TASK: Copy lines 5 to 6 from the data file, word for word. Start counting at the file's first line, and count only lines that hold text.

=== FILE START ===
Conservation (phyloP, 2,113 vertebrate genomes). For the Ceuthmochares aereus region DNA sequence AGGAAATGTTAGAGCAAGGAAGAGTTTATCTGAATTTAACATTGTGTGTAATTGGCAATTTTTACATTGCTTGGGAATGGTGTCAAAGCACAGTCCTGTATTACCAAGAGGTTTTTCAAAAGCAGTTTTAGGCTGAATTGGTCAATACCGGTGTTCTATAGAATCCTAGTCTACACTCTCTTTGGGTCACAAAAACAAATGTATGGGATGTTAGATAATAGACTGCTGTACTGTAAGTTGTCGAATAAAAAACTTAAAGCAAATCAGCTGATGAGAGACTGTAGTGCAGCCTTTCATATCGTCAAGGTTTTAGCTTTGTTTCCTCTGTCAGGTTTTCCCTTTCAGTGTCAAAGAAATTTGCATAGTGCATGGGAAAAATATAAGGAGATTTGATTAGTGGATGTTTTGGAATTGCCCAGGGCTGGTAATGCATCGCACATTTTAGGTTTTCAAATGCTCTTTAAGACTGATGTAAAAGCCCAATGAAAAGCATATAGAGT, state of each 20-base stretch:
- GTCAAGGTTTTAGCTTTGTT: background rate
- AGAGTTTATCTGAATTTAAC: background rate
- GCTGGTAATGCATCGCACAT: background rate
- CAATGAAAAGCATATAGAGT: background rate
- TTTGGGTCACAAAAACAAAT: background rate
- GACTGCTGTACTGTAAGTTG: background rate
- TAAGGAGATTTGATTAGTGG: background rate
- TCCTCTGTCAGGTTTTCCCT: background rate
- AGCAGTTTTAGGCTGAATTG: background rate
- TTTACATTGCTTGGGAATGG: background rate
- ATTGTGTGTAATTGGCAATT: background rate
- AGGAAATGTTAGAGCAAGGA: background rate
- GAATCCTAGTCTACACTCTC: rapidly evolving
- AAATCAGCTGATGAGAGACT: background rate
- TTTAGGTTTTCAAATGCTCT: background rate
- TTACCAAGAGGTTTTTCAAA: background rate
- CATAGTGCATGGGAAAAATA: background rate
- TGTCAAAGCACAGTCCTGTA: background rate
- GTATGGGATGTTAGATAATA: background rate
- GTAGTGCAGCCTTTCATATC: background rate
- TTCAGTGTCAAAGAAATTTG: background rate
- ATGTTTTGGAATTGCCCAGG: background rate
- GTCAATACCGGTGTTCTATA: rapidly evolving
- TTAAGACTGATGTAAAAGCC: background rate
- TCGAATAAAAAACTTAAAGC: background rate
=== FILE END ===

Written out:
- CAATGAAAAGCATATAGAGT: background rate
- TTTGGGTCACAAAAACAAAT: background rate